Manganelli, M. Scripps Institution of Oceanography, mmanganelli@ucsd.edu
Bidle, K. Scripps Institution of Oceanography, kbidle@ucsd.edu
Azam, F. Scripps Institution of Oceanography, fazam@ucsd.edu

 
TEMPERATURE DEPENDENCE OF POC MINERALIZATION BY MARINE BACTERIAL ASSEMBLAGES.
 
Since marine bacteria interact with living diatoms and have high enzymatic activity on particles they play active roles in the transformation of particulate organic carbon (POC). During episodic phytoplankton blooms, bacterial processes are important for carbon flux through the microbial loop and for nutrient regeneration. Colonized particles often sink and experience temperature changes which could influence the rates of bacterial solubilization and utilization of POC. We tested the effect of three temperatures (33, 15 and 5 C) on the utilization of fresh diatom detritus by a bacterial assemblage collected off Scripps pier. Uniformly 14C labeled Thalassiosira weissflogii was used to follow 14C fate. No PO14C consumption or degradation was measured for detritus incubating either under abiotic condtions (all temperatures) or with bacteria at 5 C. For bacterial incubations at 33 and 15 C 70 and 40% of POC, respectively, had been utilized after 4 days and this was consistent with increases in CO2 and bacterial biomass. No significant variations in DOC were observed. Higher specific growth rates and carbon production at 33 C appeared in the first 24 hours. The implications of these results will be discussed with regard to the role of bacteria on sinking particle in stratified systems.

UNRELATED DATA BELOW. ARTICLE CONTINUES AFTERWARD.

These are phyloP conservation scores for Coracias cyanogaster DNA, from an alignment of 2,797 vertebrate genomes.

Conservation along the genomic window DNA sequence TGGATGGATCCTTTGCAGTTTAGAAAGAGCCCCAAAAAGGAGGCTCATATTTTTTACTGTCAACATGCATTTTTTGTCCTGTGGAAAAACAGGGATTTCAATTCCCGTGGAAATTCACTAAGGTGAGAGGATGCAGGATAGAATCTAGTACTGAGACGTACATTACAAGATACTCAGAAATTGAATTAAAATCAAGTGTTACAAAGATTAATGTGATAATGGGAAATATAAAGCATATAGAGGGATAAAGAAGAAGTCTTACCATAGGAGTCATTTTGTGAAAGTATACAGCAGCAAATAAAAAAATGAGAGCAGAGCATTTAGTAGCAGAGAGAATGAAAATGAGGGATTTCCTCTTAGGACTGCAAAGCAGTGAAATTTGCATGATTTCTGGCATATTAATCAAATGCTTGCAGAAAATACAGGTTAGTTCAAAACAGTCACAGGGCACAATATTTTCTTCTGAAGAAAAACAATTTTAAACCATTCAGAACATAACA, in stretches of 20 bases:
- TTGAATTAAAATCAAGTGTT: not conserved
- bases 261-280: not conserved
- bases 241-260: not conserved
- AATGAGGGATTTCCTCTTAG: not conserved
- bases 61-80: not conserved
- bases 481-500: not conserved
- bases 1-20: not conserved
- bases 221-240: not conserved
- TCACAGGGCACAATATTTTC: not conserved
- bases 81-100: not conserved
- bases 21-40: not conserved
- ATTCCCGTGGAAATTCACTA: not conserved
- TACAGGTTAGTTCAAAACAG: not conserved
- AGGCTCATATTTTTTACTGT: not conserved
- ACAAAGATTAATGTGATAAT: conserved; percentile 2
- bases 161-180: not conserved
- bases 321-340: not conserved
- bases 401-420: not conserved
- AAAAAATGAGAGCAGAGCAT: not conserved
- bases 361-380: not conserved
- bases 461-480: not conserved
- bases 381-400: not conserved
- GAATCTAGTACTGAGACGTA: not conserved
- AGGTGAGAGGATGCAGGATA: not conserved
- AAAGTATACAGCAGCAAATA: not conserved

Day: Wednesday, Feb. 3
Time: Poster
Location: Sweeney Center
 
Code: SS38WE1111S